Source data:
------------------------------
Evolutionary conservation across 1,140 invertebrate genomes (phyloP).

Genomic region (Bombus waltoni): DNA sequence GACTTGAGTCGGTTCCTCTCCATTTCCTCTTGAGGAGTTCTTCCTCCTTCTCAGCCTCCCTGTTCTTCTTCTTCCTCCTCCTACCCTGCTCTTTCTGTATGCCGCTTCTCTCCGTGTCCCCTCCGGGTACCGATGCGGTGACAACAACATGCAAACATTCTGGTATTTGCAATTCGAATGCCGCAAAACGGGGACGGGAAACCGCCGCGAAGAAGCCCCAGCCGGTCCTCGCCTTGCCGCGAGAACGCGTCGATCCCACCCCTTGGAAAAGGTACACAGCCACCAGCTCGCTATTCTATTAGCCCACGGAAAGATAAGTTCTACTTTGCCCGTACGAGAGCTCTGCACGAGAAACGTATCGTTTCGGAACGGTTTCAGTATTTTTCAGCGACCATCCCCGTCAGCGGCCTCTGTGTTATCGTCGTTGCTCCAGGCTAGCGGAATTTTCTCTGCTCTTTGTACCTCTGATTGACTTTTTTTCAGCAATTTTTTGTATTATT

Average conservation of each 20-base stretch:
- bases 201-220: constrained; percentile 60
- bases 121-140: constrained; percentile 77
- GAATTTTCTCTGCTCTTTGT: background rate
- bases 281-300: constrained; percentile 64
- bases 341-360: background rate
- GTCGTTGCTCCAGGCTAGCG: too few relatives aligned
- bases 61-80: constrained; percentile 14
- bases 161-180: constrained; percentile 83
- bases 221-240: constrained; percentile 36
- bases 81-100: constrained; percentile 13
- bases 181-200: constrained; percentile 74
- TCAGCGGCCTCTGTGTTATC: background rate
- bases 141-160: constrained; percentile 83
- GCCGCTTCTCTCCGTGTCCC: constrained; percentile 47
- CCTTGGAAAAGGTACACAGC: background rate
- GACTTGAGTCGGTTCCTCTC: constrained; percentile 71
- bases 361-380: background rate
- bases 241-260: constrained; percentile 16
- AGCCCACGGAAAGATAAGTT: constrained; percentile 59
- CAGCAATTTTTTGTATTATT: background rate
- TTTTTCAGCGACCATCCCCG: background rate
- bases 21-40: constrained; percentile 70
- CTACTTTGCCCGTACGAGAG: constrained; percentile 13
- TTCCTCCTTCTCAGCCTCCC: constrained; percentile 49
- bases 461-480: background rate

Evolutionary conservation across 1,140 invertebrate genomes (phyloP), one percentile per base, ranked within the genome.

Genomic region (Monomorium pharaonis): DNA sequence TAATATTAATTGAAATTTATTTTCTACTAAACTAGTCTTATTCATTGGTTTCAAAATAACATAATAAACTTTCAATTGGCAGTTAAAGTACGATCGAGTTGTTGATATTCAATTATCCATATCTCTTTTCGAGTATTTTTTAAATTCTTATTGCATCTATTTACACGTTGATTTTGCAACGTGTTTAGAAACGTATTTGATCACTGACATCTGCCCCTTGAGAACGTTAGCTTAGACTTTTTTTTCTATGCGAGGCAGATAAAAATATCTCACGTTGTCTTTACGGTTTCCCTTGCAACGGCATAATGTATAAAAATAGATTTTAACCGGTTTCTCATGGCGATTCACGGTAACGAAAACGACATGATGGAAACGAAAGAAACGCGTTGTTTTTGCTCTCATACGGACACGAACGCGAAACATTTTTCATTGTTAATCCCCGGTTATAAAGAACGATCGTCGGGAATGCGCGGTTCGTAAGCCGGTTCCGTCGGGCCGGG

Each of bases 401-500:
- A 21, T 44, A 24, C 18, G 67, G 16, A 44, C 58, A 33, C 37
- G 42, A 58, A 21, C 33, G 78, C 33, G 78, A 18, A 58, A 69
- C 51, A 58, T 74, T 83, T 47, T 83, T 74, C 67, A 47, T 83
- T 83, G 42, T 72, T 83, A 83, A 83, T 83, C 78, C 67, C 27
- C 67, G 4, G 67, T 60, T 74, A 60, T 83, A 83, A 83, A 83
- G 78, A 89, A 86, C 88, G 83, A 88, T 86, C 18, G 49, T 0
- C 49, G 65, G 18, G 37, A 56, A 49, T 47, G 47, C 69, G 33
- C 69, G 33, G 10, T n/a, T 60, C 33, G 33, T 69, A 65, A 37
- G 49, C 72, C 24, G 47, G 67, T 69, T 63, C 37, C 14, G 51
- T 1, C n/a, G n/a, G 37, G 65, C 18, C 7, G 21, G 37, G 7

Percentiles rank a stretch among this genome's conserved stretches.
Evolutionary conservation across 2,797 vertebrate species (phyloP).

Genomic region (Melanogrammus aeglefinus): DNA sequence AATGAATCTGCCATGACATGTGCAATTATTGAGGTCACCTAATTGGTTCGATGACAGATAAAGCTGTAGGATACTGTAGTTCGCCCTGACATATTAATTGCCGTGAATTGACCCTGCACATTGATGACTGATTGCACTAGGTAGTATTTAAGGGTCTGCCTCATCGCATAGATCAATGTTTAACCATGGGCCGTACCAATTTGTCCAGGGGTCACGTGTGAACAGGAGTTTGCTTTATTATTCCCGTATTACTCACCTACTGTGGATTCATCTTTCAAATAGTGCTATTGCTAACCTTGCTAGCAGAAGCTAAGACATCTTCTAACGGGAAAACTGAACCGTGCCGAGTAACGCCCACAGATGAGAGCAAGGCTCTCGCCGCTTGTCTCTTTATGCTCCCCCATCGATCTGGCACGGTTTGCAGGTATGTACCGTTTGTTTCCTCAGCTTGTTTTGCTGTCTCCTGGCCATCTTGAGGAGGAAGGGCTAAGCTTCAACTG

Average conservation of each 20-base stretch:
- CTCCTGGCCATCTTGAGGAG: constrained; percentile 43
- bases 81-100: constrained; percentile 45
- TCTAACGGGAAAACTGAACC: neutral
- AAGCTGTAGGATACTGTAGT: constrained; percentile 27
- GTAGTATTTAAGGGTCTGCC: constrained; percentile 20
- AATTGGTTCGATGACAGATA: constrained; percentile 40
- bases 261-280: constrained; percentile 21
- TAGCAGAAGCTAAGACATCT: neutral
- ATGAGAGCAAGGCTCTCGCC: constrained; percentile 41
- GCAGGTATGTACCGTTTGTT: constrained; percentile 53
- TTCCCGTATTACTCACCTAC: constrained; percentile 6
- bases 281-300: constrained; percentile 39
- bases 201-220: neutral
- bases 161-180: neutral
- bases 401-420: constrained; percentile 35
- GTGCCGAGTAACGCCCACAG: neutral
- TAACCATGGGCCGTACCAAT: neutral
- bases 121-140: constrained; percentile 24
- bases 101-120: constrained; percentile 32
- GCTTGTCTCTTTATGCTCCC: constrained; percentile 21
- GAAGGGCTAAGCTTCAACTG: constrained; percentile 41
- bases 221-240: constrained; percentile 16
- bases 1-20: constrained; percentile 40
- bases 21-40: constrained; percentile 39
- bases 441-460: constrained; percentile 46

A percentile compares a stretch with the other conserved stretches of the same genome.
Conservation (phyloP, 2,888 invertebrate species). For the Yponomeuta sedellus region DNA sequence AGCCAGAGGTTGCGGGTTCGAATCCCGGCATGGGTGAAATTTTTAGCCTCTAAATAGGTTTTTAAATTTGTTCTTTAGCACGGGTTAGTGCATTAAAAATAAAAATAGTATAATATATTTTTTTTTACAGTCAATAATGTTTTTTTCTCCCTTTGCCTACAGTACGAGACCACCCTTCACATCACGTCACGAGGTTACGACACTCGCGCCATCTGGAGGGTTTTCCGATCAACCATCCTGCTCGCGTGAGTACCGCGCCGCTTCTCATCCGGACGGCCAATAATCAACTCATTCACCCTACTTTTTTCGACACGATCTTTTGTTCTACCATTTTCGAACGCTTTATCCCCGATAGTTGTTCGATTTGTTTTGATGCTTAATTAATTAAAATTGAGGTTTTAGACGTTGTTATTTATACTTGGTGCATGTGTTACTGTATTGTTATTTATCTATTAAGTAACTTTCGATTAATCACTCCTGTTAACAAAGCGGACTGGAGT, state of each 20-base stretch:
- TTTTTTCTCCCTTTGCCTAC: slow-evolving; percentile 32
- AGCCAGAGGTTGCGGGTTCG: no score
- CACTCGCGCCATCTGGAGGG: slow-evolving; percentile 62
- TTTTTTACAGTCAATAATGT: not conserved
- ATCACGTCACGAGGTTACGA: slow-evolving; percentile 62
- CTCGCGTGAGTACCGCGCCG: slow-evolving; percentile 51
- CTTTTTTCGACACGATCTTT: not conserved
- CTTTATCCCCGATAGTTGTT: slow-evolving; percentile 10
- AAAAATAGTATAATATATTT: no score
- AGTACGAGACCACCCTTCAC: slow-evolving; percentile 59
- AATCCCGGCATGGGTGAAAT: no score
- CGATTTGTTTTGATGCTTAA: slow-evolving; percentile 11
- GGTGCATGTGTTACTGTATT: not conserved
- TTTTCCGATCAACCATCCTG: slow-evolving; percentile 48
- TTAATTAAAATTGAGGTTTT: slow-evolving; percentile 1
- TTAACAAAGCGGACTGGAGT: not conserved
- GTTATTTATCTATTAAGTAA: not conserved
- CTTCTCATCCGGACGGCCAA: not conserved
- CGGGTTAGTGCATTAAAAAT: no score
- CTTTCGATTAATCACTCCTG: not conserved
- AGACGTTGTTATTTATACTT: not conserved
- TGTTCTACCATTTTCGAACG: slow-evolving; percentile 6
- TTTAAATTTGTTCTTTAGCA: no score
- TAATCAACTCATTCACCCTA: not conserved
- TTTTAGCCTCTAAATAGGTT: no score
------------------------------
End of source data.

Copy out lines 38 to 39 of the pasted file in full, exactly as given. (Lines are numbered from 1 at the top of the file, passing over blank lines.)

- C 49, G 65, G 18, G 37, A 56, A 49, T 47, G 47, C 69, G 33
- C 69, G 33, G 10, T n/a, T 60, C 33, G 33, T 69, A 65, A 37